In last week’s column, we took a look at how coaches have been optioning defenders in the running game using schemes such as the veer to create numerical advantages for decades. We also briefly touched on how these old-school option offenses have a major shortfall in their inability to present enough of a numerical threat in the vertical passing game to keep the defense from walking up safeties, eventually forcing these offenses to have to win 1-on-1 matchups on the outside that they may not be equipped for from a personnel standpoint.
The fact is, teams that run these old options weren’t able to recruit elite passers or receivers because it doesn’t get them ready for the NFL. Thus, with a few exceptions, they became rather one-dimensional. Today, the traditional option attack such as the veer, Wing T, I-Bone, flexbone etc. are more of a relic for smaller schools that can cause a lot of problems with limited preparation time.
Bigger schools, however, began to adopt a lot of these option principles into more balanced singleback spread offenses. Probably one of the first was Rich Rodriguez at Tulane, Clemson, and West Virginia. What started out was a desire to be able to execute a zone running scheme out of shotgun spread formations and control backside pursuit led to a discovery that really revolutionized offenses much the same way the run and shoot did back in the early 90s.
The problem Rodriguez identified a solution for was this: How do you run zone out of spread formations in order to keep an immediate 4 verticals threat in the passing game? With no tight end or fullback and only 5 blockers on the play, a team that went to a single high post safety could still cover all the gaps. You could block the front side of the play, but increasingly athletic defensive ends could still chase the back down from behind and the defense can adjust their run fits to force a cutback.
The solution was to, have his mobile quarterback become a blocker and block the backside defensive end by reading him, becoming in essence the ultimate version of the naked bootleg. It was a great trade for the offense, and the end result looked something like this, the zone read:
Play 1 – Inside Zone
Inside zone (as pictured above) is basically a north/south to cutback play, not really designed to bounce outside. It allows the back to read blocks, make a cut, and either take the ball upfield or cut it backside. On the line, the simple blocking rule is this: Block the defender covering you up, block the next defender over to the play side, and then work up your stack to the second level. On the diagram above, you can see how it unfolds against a basic 4-3 over (tackle to the run strength of the formation) front.
It created a lot of problems, however there are still defensive answers and its success is dependent upon the blocks, unlike the veer where every blocker at the point of attack has favorable angles and help, making it difficult for players to lose in their assignments. It’s also still designed to keep hits on the QB to a minimum by having him pull the ball and run only when the alley is vacated and numbers in the box are favorable. To further this and really keep QB hits to a minimum, coaches started using additional backs or motioning wide receivers into the backfield to serve as a pitchman and give a sort of triple option, all while maintaining the ability to present a legitimate 4 verticals threat that can punish a defense that goes to a single high safety.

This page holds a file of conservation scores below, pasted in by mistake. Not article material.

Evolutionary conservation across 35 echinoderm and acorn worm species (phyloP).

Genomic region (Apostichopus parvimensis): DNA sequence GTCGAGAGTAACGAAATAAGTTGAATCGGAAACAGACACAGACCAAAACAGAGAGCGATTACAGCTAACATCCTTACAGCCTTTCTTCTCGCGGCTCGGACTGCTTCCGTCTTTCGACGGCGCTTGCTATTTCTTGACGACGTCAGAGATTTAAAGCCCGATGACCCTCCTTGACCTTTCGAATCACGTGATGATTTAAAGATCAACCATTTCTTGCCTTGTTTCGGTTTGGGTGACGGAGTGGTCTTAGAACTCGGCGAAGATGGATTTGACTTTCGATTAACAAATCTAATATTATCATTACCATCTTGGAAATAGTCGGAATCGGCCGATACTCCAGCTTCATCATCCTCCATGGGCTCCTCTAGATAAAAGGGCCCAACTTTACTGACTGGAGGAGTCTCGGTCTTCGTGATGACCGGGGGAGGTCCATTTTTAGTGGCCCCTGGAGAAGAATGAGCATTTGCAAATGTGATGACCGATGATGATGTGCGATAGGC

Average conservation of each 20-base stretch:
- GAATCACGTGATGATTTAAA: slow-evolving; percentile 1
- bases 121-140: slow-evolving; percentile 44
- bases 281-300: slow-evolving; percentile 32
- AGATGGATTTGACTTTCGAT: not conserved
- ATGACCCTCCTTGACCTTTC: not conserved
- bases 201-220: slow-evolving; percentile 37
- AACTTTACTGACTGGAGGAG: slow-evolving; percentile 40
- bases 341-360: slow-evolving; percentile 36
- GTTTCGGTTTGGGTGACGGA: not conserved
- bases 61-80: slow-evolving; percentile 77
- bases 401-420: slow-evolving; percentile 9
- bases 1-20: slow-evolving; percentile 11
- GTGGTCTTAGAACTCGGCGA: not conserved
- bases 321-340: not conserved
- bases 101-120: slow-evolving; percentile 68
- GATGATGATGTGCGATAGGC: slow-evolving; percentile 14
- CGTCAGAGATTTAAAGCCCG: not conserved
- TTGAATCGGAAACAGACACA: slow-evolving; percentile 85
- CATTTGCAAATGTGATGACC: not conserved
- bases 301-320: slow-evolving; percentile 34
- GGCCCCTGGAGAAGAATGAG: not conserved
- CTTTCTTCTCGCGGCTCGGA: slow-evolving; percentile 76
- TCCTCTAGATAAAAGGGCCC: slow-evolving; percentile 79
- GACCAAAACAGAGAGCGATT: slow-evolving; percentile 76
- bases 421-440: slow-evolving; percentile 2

Shortly there after, along came some coach you’ve probably never heard of named Urban Meyer with a quarterback who was built for running the ball inside. One of the tweaks Meyer had was to take Rodriguez’ backside read and turn it into a frontside read, in effect allowing him to adapt the veer to spread football. At its peak with Tebow running the veer with Percy Harvin, Chris Rainey, and Jeff Demps, it was virtually impossible for defenses to answer and really wasn’t spread so much as just shotgun veer.
Play 2 – Shotgun Veer
What evolved from there was sort of an inversion of the veer concept in which the quarterback now serves as the dive back and the tailback carries the ball outside. We saw this primarily with bigger quarterbacks such as Tebow or Cam Newton, with the idea being to get these bigger power runners headed downhill while using smaller spread scatbacks in more of a sweep action, putting the defensive end in a bind as he has to make a split second decision whether to take the quarterback and give up the edge or take the edge and abandon his gap. Drawn up, it looks something like thi
Play 3 – Inverted Veer
The thing to note is that all of these runs can be executed with 4 legitimate receiving threats on the field. The idea is that with 4 vertical threats, a defense is limited in its ability to go to a single post safety. The reason, again, comes back to numbers and creating a schematic advantage. With a single high safety, the defense does not have a ready answer for 4 vertical threats, as you can see below
One thing to note in all of this is that if the quarterback can run the ball effectively, even a 1-high look is not going to equalize numbers in the box. Thus, defenses have increasingly gone to pattern-match quarters looks with walked up safeties in order to be able to effectively defend the seams while still being able to provide run support. Thus, offenses have had to figure out ways to come up with answers through the passing game. Next week, we’ll take a look at just what answers the offense has come up with and how they have packaged them with run plays in order to put defenses in a real bind.
Stay tuned and if you have questions, please post them on our premium Insider BullGator Den and I’ll look out for them.